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Just For Kix goes international - helped with costumes for 2014 Olympics

Amanda Clough (left) and Alexandra Clough smile as Alexandra models the costume

BAXTER — When people are watching the opening ceremonies of the 2014 Winter Olympics on Feb. 7 in Sochi, Russia, they should pay close attention to what the ice skaters are wearing.

They just may be wearing costumes made right here in Baxter. Just For Kix (JFK), which made costumes for the Super Bowl two times in the past four years, has stepped up their work internationally.

JFK Executive Director Cindy Clough said they were asked to make the costumes for the opening ceremonies of the Olympic Games. JFK made the costumes in early January and shipped 17 boxes on Jan. 17.

Clough said JFK was asked to make the costumes similar to the ones they made for the 2011 Super Bowl. The costumes were the lighted, silver hooded unitard worn by dancers who performed with the Black Eyed Peas.

Clough said they actually brought back the costumes they made after the Super Bowl in 2011 because nobody wanted them and they were just going to be thrown away. Clough said all they had to do for the Winter Olympics was modify the costumes and make a few additional costumes. JFK added more lights and velcro to the costumes before they were shipped. They also had to make matching roller blade/ice skating covers.

Clough said JFK submitted preliminary bids to do the costumes for the Super Bowl this year but decided to give it up because of the amount of time it would have needed to do the costumes.

Then the Olympic request for costumes came in. Clough thought it sounded like an exciting and easy job. Clough said David Profeta, who works in Los Angeles, contacted her. Profeta and Clough have a friend in common — Kristen Patterson Terry. Terry used to work in the JFK Brainerd office as an intern and summer camp dance teacher years ago. Terry, who is a Wayzata native, has done the choreography for the Super Bowl in the past. Terry is a free-lance producer and choreographer.

Terry is how JFK first got the job to the costumes in 2011 for the Super Bowl. JFK did costumes for the Super Bowl again in 2013, where they made basic black leotards with a double-breasted jacket.

Clough’s assistant, Amanda Clough, spent a great deal of time on the costumes for the Olympics. She had to find the old costumes and then get them ready for Olympic’s guidelines, plus make new ones. She had to count and check them multiple times to make sure they were right for the job. Cindy Clough’s daughter Alexandra Clough, a 2007 Brainerd High School graduate, designed and made the roller blade/ice skating covers.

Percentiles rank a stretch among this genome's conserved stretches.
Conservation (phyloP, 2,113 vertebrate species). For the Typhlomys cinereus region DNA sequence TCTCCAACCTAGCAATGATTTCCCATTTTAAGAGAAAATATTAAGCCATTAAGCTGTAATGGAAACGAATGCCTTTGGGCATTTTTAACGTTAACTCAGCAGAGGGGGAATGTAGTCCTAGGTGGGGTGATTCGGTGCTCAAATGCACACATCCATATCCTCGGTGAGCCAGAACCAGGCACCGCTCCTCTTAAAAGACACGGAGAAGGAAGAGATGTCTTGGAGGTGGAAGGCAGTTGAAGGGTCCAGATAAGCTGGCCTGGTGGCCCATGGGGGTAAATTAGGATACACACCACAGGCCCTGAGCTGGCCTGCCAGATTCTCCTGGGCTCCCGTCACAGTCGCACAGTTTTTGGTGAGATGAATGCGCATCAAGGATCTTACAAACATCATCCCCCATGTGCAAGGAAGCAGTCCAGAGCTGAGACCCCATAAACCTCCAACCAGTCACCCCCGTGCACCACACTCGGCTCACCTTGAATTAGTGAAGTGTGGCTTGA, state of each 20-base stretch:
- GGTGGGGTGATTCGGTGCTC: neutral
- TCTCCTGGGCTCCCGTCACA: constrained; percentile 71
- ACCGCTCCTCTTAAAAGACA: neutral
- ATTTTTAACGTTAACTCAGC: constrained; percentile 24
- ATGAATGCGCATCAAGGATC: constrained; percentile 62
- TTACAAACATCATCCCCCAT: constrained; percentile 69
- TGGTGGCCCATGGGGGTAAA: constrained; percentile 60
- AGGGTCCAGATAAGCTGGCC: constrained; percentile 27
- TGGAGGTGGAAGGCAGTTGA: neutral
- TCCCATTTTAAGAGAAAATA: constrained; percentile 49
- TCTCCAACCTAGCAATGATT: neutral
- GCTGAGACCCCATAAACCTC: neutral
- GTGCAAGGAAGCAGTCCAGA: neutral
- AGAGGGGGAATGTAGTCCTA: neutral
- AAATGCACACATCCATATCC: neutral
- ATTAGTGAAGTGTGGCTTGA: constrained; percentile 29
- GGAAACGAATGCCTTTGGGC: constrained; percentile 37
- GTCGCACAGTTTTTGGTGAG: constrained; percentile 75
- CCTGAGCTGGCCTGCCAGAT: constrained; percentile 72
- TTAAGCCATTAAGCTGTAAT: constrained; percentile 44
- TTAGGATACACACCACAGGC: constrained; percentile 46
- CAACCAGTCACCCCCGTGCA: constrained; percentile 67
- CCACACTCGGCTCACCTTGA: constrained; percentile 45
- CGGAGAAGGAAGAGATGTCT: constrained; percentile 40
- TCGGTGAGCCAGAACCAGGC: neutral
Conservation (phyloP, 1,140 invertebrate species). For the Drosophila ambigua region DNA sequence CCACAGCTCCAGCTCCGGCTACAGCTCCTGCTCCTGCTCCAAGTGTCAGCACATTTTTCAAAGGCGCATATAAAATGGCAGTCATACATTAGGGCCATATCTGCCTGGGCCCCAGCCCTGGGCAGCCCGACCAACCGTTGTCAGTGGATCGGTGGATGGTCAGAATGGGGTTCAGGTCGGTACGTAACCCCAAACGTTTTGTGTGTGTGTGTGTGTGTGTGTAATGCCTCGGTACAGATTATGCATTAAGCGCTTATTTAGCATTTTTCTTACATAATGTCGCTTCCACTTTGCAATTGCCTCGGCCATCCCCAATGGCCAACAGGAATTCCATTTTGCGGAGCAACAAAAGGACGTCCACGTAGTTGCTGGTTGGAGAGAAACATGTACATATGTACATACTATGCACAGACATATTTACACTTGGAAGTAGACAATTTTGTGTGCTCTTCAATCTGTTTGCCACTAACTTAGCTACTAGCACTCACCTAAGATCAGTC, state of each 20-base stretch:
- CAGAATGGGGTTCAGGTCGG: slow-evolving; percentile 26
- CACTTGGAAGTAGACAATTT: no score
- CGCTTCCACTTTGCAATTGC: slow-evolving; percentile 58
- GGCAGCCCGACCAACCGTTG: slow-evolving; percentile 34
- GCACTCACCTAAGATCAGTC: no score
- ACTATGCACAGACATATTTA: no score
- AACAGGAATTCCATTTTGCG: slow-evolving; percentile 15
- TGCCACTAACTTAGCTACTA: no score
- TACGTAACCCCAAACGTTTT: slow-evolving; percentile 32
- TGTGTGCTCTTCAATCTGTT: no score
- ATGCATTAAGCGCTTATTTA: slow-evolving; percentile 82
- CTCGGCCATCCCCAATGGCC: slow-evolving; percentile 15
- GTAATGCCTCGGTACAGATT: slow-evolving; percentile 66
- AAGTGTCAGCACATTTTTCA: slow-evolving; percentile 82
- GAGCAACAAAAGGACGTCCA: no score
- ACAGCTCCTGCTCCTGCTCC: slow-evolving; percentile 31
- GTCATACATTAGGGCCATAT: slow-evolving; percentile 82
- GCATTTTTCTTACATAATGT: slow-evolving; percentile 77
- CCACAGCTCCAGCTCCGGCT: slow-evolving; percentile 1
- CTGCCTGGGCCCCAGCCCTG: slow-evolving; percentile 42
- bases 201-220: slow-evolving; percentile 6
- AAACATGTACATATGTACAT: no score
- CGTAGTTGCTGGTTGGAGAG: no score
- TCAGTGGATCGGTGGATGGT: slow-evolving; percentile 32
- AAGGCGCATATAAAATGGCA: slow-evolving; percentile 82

There were a total of 324 costumes/covers that were shipped.

“This was a labor intensive project,” said Cindy Clough of making the costumes for the Olympics. “I had no idea. It’s been really hard working through all the international red tape. One of the worries with the shipping is the threat of terrorism, which is what added to the red tape.

“The hardest part with the entire job was shipping the costumes to Russia. They have such strict duties and custom laws that they actually had someone fly to get the costumes.”

Amanda Clough said each box had to have its own, specific invoice and a letter from the Internal Revenue Service. The box had to include exactly what was in it, the size and weight. If that information wasn’t on the box it would be shipped back to Baxter.

Clough said the sizing chart in Russia is different from what’s used in America, so that also was time consuming getting all the costumes sized right.

Clough said they are excited to have Olympic athletes wear their costumes.

“It’s be exciting to see the costumes we made worn across the world on TV,” said Clough. They’ll be moving fast, so it should be fun to see.”

Clough said there is a possibility that their costumes will not be used for the Olympic opening ceremony. Clough said Profeta told her: “The whole number is in danger of getting cut as it was not coming together as it should.”

JENNIFER STOCKINGER, staff writer, may be reached at or 855-5851. Follow on Twitter at